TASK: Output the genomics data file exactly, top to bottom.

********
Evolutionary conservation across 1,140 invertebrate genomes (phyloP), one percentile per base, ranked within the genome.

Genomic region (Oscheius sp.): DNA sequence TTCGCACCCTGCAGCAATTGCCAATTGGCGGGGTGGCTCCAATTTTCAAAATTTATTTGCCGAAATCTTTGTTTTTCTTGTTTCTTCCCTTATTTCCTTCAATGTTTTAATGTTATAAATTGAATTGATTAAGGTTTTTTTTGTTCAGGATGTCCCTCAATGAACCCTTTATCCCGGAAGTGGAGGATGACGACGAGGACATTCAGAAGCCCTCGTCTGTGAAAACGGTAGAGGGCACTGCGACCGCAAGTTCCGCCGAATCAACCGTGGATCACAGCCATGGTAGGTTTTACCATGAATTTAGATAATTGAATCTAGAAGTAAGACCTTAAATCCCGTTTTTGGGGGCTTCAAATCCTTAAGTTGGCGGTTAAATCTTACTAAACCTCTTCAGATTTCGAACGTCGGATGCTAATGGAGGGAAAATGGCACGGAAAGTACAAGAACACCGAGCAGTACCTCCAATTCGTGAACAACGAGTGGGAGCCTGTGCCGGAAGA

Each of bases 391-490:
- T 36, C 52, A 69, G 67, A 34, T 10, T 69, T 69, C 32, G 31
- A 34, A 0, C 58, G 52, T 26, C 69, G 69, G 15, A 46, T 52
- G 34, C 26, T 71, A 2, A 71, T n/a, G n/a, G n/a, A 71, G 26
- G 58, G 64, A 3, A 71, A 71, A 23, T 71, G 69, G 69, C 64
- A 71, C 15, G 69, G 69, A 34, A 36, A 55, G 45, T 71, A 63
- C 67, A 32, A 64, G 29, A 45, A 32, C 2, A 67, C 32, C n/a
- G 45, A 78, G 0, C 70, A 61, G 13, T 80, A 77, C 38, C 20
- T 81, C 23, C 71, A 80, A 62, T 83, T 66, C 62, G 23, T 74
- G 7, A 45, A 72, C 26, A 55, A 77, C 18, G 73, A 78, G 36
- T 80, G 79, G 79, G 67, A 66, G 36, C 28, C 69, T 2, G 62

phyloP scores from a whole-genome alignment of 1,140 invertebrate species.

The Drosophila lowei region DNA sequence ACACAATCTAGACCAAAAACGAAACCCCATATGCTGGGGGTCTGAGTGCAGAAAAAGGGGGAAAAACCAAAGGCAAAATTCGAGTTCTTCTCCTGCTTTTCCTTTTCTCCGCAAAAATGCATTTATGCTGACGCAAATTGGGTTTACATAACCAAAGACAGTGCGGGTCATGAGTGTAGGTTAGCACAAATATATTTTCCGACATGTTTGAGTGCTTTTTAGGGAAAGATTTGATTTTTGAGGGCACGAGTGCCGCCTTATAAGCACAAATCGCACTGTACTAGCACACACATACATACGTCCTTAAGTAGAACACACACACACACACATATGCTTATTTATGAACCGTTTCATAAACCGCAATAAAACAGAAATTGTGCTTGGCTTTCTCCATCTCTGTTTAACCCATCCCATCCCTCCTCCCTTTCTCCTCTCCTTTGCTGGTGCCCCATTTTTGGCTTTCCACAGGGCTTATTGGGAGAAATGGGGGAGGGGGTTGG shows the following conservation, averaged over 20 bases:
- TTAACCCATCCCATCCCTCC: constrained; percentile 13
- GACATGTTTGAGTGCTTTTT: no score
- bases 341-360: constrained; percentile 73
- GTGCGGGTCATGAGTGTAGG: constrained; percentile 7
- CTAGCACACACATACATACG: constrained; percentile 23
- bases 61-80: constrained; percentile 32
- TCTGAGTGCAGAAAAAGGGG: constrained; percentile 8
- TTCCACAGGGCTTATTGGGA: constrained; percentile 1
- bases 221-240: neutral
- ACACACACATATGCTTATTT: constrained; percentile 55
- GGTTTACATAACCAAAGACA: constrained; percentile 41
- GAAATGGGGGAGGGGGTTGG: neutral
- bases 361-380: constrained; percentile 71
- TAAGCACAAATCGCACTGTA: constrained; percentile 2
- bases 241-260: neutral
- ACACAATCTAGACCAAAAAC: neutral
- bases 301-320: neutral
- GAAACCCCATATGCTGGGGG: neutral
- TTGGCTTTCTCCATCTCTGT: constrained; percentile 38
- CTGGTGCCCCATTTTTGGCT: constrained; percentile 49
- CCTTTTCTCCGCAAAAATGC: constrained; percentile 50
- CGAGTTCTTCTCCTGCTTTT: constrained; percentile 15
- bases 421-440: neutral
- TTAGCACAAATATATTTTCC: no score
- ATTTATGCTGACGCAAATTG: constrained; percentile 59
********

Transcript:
Evolutionary conservation across 1,140 invertebrate genomes (phyloP), one percentile per base, ranked within the genome.

Genomic region (Oscheius sp.): DNA sequence TTCGCACCCTGCAGCAATTGCCAATTGGCGGGGTGGCTCCAATTTTCAAAATTTATTTGCCGAAATCTTTGTTTTTCTTGTTTCTTCCCTTATTTCCTTCAATGTTTTAATGTTATAAATTGAATTGATTAAGGTTTTTTTTGTTCAGGATGTCCCTCAATGAACCCTTTATCCCGGAAGTGGAGGATGACGACGAGGACATTCAGAAGCCCTCGTCTGTGAAAACGGTAGAGGGCACTGCGACCGCAAGTTCCGCCGAATCAACCGTGGATCACAGCCATGGTAGGTTTTACCATGAATTTAGATAATTGAATCTAGAAGTAAGACCTTAAATCCCGTTTTTGGGGGCTTCAAATCCTTAAGTTGGCGGTTAAATCTTACTAAACCTCTTCAGATTTCGAACGTCGGATGCTAATGGAGGGAAAATGGCACGGAAAGTACAAGAACACCGAGCAGTACCTCCAATTCGTGAACAACGAGTGGGAGCCTGTGCCGGAAGA

Each of bases 391-490:
- T 36, C 52, A 69, G 67, A 34, T 10, T 69, T 69, C 32, G 31
- A 34, A 0, C 58, G 52, T 26, C 69, G 69, G 15, A 46, T 52
- G 34, C 26, T 71, A 2, A 71, T n/a, G n/a, G n/a, A 71, G 26
- G 58, G 64, A 3, A 71, A 71, A 23, T 71, G 69, G 69, C 64
- A 71, C 15, G 69, G 69, A 34, A 36, A 55, G 45, T 71, A 63
- C 67, A 32, A 64, G 29, A 45, A 32, C 2, A 67, C 32, C n/a
- G 45, A 78, G 0, C 70, A 61, G 13, T 80, A 77, C 38, C 20
- T 81, C 23, C 71, A 80, A 62, T 83, T 66, C 62, G 23, T 74
- G 7, A 45, A 72, C 26, A 55, A 77, C 18, G 73, A 78, G 36
- T 80, G 79, G 79, G 67, A 66, G 36, C 28, C 69, T 2, G 62

phyloP scores from a whole-genome alignment of 1,140 invertebrate species.

The Drosophila lowei region DNA sequence ACACAATCTAGACCAAAAACGAAACCCCATATGCTGGGGGTCTGAGTGCAGAAAAAGGGGGAAAAACCAAAGGCAAAATTCGAGTTCTTCTCCTGCTTTTCCTTTTCTCCGCAAAAATGCATTTATGCTGACGCAAATTGGGTTTACATAACCAAAGACAGTGCGGGTCATGAGTGTAGGTTAGCACAAATATATTTTCCGACATGTTTGAGTGCTTTTTAGGGAAAGATTTGATTTTTGAGGGCACGAGTGCCGCCTTATAAGCACAAATCGCACTGTACTAGCACACACATACATACGTCCTTAAGTAGAACACACACACACACACATATGCTTATTTATGAACCGTTTCATAAACCGCAATAAAACAGAAATTGTGCTTGGCTTTCTCCATCTCTGTTTAACCCATCCCATCCCTCCTCCCTTTCTCCTCTCCTTTGCTGGTGCCCCATTTTTGGCTTTCCACAGGGCTTATTGGGAGAAATGGGGGAGGGGGTTGG shows the following conservation, averaged over 20 bases:
- TTAACCCATCCCATCCCTCC: constrained; percentile 13
- GACATGTTTGAGTGCTTTTT: no score
- bases 341-360: constrained; percentile 73
- GTGCGGGTCATGAGTGTAGG: constrained; percentile 7
- CTAGCACACACATACATACG: constrained; percentile 23
- bases 61-80: constrained; percentile 32
- TCTGAGTGCAGAAAAAGGGG: constrained; percentile 8
- TTCCACAGGGCTTATTGGGA: constrained; percentile 1
- bases 221-240: neutral
- ACACACACATATGCTTATTT: constrained; percentile 55
- GGTTTACATAACCAAAGACA: constrained; percentile 41
- GAAATGGGGGAGGGGGTTGG: neutral
- bases 361-380: constrained; percentile 71
- TAAGCACAAATCGCACTGTA: constrained; percentile 2
- bases 241-260: neutral
- ACACAATCTAGACCAAAAAC: neutral
- bases 301-320: neutral
- GAAACCCCATATGCTGGGGG: neutral
- TTGGCTTTCTCCATCTCTGT: constrained; percentile 38
- CTGGTGCCCCATTTTTGGCT: constrained; percentile 49
- CCTTTTCTCCGCAAAAATGC: constrained; percentile 50
- CGAGTTCTTCTCCTGCTTTT: constrained; percentile 15
- bases 421-440: neutral
- TTAGCACAAATATATTTTCC: no score
- ATTTATGCTGACGCAAATTG: constrained; percentile 59